Iran Daily: Protests and Arrests Continue, UN Security Council to Meet

Protest in Dezhul in southwest Iran, January 4, 2018

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UPDATE 2100 GMT: The Iranian regime has put out its story of the foreign conspiracy which it says is behind the protests.

Public Prosecutor Mohammad Jafar Montazeri proclaimed a plot masterminded by the US, Israel, and Saudi Arabia which began four years ago.

He said the “main mastermind” was “Michael Andrea”, a “former CIA member in charge of combatting terrorism that formed the group to create unrest: “Michael Andrea along with an officer affiliated to the Mossad spy agency where in charge of masterminding the plot while Saudi Arabia paid for all the expenses.”

In June, The New York Times revealed that Michael D’Andrea, who oversaw operations pursuing Obama bin Laden and the US drone strike campaign, had been put in charge of the CIA’s Iran group for a more muscular approach to covert operations”.

On Thursday, Robert Fisk, a columnist for The Independent of London, put out the conspiracy theory, “Why is Trump’s man in Iran, Michael D’Andrea, Missing from Conversations About the Protests?”

Montazeri said the plot, “Consequential Convergence Doctrine”, had planned demonstrations based on scenarios such as inflation, high costs for services and good, and financial demands on retired people. They were models on the Tunisian and Libyan uprisings of 2011, and prepared through “operation rooms” in Ebril in northern Iraq and Herat in western Afghanistan.


UPDATE 1145 GMT: Iran’s Embassy in the UK has sent an official letter complaining about coverage of the protests.

Britain’s media regulator Ofcom said the letter is being carefully evaluated.

The Iranian regime is trying to portray the demonstrations as instigated or hijacked by foreign powers.

Iranian authorities, notably the Revolutionary Guards, have long pursued a campaign of intimidation and harassment of staff of BBC Persian and their relatives still in Iran.


UPDATE 1130 GMT: Tehran’s Friday Prayer Leader, Ayatollah Ahmad Khatami, called on authorities to deal “firmly” with organizers of protests.

However, in line with the Rouhani Government — and in contrast to the approach taken by the regime towards mass protest after the disputed 2009 Presidential election — Khatami, a hardline cleric, said, “Those ordinary Iranians who were deceived by these American-backed rioters should be dealt with based on Islamic clemency.”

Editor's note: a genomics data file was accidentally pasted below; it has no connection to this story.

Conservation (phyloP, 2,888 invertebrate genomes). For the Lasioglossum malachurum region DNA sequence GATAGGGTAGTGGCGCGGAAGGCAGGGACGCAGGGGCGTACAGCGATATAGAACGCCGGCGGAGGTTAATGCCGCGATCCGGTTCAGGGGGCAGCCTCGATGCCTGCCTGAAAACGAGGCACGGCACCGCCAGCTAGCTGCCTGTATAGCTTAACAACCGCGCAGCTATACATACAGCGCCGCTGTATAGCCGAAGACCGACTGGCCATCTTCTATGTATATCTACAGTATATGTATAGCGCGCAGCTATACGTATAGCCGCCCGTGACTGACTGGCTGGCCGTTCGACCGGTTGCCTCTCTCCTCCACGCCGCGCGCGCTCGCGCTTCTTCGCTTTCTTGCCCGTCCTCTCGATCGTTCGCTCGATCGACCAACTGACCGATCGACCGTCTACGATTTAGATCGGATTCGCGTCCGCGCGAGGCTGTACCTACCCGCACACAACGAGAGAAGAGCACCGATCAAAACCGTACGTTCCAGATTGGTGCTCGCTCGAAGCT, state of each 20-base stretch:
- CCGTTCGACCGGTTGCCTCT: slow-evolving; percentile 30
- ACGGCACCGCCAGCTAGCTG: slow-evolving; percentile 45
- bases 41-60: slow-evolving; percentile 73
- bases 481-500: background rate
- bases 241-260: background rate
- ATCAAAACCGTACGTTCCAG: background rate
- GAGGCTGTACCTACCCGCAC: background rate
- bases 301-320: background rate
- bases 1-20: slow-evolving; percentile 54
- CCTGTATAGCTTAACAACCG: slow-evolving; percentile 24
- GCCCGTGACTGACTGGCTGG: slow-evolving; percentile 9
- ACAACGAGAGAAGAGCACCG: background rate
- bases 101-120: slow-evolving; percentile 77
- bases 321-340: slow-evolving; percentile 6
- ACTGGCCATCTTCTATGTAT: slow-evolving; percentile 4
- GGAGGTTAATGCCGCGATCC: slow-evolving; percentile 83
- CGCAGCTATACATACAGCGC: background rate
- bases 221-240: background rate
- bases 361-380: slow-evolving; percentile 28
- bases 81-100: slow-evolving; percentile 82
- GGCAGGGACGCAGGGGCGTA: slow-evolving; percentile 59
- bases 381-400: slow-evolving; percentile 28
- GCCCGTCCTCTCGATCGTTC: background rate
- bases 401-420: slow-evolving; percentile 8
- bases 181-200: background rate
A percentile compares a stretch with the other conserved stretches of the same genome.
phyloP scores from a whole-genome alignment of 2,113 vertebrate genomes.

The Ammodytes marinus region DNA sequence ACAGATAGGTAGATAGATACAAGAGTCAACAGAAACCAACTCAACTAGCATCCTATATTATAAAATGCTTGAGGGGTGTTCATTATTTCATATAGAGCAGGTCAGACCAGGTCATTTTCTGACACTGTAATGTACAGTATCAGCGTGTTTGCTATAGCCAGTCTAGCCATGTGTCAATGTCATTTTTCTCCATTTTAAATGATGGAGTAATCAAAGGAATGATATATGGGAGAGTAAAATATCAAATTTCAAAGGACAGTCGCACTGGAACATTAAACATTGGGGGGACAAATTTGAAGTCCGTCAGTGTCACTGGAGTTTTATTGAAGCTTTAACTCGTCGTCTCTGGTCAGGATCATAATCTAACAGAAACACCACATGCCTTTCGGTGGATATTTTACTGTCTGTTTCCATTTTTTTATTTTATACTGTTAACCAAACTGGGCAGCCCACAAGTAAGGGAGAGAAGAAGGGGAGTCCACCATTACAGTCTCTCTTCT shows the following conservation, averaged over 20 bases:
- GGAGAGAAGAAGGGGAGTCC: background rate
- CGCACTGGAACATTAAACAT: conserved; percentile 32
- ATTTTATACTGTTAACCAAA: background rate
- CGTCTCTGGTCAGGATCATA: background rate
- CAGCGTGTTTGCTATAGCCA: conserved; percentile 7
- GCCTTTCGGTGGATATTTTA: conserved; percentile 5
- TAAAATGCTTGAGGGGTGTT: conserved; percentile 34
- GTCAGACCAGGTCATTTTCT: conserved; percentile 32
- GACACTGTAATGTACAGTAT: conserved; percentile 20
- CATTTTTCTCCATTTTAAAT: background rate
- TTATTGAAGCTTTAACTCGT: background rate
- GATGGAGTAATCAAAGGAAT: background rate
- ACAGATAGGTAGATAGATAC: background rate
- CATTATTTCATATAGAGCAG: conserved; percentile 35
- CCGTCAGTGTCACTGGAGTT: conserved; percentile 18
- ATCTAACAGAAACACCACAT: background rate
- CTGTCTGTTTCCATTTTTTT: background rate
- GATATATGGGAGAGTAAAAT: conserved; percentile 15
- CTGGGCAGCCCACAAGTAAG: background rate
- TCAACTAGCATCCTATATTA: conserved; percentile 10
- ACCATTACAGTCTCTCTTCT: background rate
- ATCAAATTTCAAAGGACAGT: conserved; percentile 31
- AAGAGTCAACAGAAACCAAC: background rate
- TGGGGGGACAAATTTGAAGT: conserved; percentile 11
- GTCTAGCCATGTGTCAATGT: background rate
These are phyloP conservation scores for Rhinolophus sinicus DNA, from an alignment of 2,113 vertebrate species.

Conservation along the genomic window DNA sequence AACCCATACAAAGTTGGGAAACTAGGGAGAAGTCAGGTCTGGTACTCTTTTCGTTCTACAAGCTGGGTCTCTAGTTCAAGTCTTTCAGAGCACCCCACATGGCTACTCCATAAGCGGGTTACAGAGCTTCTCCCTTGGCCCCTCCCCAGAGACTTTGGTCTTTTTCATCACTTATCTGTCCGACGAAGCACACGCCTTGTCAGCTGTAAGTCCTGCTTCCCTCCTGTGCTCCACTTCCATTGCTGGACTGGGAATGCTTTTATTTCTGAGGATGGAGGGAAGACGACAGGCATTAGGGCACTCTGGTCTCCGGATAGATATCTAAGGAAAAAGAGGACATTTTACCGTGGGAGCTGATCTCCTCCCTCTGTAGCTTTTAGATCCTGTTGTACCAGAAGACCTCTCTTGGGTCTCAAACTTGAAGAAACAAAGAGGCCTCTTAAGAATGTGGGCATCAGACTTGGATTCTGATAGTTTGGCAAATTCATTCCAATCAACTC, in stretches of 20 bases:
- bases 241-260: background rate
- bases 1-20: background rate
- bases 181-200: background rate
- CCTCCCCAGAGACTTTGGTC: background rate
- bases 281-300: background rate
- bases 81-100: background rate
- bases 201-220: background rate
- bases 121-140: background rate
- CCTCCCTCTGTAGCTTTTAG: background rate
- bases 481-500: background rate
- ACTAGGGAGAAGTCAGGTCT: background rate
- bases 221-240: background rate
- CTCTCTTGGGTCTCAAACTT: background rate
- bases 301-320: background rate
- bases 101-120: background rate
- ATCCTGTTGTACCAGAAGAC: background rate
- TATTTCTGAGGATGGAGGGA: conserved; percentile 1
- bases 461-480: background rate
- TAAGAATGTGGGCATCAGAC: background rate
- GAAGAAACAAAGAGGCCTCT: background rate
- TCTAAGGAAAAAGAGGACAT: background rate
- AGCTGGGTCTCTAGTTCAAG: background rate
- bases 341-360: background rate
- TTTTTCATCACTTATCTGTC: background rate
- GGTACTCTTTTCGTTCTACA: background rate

Khatami also conferred legitimacy on the causes of the protests, calling on the government to “pay more attention to people’s economic problems”.


ORIGINAL ENTRY: Protests continued in cities across Iran for an eighth day on Thursday. So did arrests, with more than 1,700 people now detained at some point during the demonstrations over political and economic issues.

Meanwhile, the UN Security Council has scheduled an emergency meeting for Friday despite Russian objections. US Ambassador Nikki Haley called for the meeting earlier this week in support of the right to protest: “This is a matter of fundamental human rights for the Iranian people, but it is also a matter of international peace and security.”

Despite the regime’s claims, including from Revolutionary Guards head Gen. Mohammad Ali Jafari, that protests had been quelled, at least three gatherings took place in the capital Tehran. One was on Jomhouri (Republic) Avenue, not far from the Supreme Leader’s residence. Chants included “Not Gaza, not Lebanon, I give my life to Iran”.

There were demonstrations in Shiraz in the south of Iran, Ahvaz and Dezful in the southwest, Aligoodarz in the west, and Noshahr in the north. Protests were also reported for the first time in Tabriz in the predominantly Azeri speaking northwest, with crowds chanting “spring of freedom”.

More than 130 exiled Iranian political and civic activists issued a joint statement supporting the protests while asking demonstrators ito avoid violence.

Lawyer and activist Shirin Ebadi, winner of the 2003 Nobel Peace Prize, suggested civil disobedience, “People should stop paying electricity, water and gas bills. They should not pay their tax. They should withdraw their money from banks.”

Ebadi also appealed to Iran’s security forces, “I call on my dear children in the police forces and the Revolutionary Guards to put down their guns and do not kill their own brothers and sisters. If the country’s situation improves, you would also benefit from it.”

The regime will hope to project its message of ascendancy over the protests with a third straight day of counter-marches on Friday. Today’s event of support is planned for Tehran after Friday prayers.

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Scott Lucas is Professor of International Politics at the University of Birmingham and editor-in-chief of EA WorldView. He is a specialist in US and British foreign policy and international relations, especially the Middle East and Iran. Formerly he worked as a journalist in the US, writing for newspapers including the Guardian and The Independent and was an essayist for The New Statesman before he founded EA WorldView in November 2008.

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